Lately there have been an increasing number of stories about same-sex marriage in the news. Considering all the coverage about our tanking economy, our screwed foreign policy, dead and dying celebrities, and how perfectly good airplanes are crashing left and right, it wouldn’t be too surprising if a person missed it. But at a time when our country’s divorce rate is hovering around the 50% mark, the fight for gay marriage seems a bit like the ultimate love story. There is a segment of the population that believes so strongly in marriage that they are actually fighting for the right to join the ranks of married people. Given what I have seen of married people lately, I can’t say that I would be fighting for that, er, honor, but to each his own.
I never would have imagined that something like a gay couple who love each other so much that they want to get hitched would unleash such a socio-political brouhaha. And yet, that is exactly what the same-sex marriage debate has become. Legislatures are under pressure to formally declare that marriage is defined as only being between a man and a woman. Outside state offices and courthouses in places that allow gay marriage crowds have gathered, some trying to get their marriage licenses, others chanting that God created Adam and Eve, not Adam and Steve.
From my standpoint, I believe that the folks against same-sex marriage have every right to ban gay unions in their churches and dislike homosexuals as much as they want to. I don’t like their stance, but, from my understanding of The Bill of Rights, they have the right to think and feel the way they want to about the subject. If they feel there is a solid biblical reason for gays not to marry, fine.
Where I take issue with this, and maybe all my government classes were wrong, is that we in these United States believe in a quirky little thing called the separation of church and state. Oh, and the idea of majority rule while preserving minority rights.
Therefore, I find it difficult to understand why, if the sole stated reasoning against gay marriage is based on a religious interpretation of what a vocal group of Christian supporters believe and understand to be God’s will, our country hasn’t passed an amendment allowing gay marriage on a national level. When did “God says so” become the basis for legislative rulings in a secular nation? Hello, separation of church and state anybody? Anybody?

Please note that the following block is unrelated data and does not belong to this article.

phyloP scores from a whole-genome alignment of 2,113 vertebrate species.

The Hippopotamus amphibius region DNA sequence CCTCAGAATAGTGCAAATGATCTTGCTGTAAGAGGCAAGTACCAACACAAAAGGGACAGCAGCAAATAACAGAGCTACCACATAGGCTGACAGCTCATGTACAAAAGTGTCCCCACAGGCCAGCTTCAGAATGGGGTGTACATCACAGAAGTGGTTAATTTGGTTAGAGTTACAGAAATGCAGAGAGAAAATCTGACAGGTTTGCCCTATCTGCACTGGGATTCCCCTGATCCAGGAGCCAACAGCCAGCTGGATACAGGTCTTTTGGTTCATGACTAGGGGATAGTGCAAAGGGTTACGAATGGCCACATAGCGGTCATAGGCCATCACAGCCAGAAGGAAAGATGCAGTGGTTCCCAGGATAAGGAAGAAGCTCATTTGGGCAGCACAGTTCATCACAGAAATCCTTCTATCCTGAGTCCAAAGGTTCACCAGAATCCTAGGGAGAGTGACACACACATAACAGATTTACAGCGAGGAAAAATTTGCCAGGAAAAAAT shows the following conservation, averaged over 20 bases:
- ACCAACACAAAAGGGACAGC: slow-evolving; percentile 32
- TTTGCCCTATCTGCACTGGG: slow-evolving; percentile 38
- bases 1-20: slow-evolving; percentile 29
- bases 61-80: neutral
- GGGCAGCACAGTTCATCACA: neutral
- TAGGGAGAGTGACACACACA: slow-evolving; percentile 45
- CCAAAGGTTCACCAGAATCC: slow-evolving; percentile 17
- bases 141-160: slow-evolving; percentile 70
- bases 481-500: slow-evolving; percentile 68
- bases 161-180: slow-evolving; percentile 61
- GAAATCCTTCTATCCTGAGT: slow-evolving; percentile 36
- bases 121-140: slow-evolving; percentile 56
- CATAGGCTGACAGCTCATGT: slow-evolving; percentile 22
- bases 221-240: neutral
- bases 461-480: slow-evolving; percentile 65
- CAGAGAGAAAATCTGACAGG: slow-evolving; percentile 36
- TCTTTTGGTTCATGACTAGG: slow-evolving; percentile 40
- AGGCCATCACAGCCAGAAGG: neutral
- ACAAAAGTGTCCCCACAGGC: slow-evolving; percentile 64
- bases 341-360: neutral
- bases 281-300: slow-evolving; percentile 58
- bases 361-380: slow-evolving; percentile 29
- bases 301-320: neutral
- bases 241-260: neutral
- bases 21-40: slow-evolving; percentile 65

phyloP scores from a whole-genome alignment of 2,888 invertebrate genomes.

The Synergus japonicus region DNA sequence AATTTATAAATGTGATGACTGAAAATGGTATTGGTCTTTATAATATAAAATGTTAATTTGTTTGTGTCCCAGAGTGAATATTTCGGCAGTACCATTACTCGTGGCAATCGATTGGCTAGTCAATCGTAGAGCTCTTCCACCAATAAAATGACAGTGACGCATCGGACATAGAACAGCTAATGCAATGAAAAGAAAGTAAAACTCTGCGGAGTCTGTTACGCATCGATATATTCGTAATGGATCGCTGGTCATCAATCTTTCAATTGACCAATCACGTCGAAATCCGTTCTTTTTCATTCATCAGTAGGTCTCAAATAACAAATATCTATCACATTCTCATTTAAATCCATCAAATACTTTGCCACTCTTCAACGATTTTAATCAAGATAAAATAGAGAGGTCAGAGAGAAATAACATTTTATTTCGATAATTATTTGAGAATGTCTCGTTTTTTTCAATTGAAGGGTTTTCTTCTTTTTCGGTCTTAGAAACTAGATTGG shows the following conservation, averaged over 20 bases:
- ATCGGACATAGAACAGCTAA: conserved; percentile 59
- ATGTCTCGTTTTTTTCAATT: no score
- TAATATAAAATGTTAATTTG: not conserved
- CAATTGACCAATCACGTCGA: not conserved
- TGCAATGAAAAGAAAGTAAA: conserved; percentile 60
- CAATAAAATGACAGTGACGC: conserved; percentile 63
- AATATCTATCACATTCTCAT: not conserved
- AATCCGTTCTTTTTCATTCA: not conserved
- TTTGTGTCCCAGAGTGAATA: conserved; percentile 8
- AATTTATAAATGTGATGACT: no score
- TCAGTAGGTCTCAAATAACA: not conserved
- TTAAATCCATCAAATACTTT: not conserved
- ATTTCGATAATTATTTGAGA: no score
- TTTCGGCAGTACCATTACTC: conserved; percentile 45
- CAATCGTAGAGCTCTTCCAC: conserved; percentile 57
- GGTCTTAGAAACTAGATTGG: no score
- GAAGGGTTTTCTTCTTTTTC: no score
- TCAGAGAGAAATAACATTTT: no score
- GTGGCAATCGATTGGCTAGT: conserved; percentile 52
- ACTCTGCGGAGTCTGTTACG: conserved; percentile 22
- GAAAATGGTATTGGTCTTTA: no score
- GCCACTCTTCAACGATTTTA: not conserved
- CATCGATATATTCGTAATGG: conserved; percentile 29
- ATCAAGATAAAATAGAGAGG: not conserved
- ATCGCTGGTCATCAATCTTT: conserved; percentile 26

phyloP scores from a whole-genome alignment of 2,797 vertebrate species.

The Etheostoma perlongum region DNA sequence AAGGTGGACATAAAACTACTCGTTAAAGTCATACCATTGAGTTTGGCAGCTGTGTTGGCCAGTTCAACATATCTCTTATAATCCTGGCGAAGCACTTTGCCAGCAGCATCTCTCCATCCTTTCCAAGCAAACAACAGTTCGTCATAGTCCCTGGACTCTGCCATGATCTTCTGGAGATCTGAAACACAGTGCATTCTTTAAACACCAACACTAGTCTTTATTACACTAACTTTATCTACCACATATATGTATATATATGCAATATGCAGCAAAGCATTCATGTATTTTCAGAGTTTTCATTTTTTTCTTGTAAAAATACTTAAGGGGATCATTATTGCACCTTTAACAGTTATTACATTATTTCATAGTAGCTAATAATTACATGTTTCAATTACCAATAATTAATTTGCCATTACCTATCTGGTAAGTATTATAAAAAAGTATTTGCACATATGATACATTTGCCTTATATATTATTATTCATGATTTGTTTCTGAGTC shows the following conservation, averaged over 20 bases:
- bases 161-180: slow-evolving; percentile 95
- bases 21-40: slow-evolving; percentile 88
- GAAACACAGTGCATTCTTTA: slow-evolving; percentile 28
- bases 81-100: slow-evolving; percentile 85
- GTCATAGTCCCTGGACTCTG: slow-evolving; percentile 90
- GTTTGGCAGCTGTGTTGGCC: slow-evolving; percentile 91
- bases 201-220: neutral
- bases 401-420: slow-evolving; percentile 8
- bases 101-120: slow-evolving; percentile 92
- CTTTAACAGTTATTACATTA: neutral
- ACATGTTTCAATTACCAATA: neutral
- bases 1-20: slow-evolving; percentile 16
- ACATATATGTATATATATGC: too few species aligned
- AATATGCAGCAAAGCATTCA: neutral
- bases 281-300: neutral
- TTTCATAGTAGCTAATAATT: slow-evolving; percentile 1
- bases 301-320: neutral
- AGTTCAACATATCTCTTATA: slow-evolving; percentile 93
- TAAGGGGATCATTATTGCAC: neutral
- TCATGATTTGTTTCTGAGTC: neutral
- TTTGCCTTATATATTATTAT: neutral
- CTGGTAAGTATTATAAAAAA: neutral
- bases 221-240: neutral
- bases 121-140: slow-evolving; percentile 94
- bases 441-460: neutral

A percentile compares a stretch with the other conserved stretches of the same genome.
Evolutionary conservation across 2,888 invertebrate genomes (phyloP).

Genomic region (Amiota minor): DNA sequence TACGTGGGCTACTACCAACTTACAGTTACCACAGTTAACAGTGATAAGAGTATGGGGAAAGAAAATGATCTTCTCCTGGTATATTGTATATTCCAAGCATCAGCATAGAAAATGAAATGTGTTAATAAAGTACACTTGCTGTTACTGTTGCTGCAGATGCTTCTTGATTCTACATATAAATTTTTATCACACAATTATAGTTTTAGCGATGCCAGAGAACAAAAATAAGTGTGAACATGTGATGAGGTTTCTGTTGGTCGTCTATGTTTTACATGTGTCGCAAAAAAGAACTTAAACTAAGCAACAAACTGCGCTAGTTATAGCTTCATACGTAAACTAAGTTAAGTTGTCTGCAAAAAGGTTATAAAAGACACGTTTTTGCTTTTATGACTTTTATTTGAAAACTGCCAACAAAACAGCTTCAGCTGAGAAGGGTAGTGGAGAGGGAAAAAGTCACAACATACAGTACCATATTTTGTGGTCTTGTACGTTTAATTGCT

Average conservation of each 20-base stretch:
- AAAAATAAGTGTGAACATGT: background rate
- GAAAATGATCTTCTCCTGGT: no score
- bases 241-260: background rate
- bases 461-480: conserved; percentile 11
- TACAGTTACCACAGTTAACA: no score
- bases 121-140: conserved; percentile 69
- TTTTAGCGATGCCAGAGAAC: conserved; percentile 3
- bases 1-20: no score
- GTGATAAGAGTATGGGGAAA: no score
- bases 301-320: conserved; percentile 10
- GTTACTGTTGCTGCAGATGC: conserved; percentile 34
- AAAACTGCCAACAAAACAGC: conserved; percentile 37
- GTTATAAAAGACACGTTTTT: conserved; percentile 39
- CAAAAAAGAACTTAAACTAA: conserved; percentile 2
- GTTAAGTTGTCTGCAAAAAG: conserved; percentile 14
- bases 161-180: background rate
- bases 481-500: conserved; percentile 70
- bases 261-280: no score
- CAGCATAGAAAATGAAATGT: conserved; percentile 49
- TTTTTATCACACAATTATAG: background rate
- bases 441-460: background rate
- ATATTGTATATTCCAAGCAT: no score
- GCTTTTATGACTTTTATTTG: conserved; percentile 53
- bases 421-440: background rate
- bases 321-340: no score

As I understand it, the national and state governments don’t give a crap about people’s religious beliefs when they get married. That consideration falls to individual denominations and the clerics who represent those denominations if they are asked to officiate a union. All the state (a.k.a. government) cares about is that you are who you say you are, that you are entering this partnership agreement of your own free will, that you are not currently in partnership with anyone else, that you are old enough to enter into a partnership, and that the swearing of this partnership is properly witnessed. You don’t have to be a good person, you don’t have to be caught up on your taxes, you don’t even have to be a citizen, and you certainly don’t have to profess any religious belief to be legally married in the eyes of the state.
Incidentally, if the state didn’t grant clerics the authority to conduct a legally binding contract recognized by said state, then a church marriage ceremony would be nothing more than just that, a religious ceremony. While the religious ceremony may have deep significance on a spiritual, cultural, or social level, without the backing of the state that sanctions the union it is not a legal marriage contract. It would have no more legal clout than a christening ceremony or the Eucharist.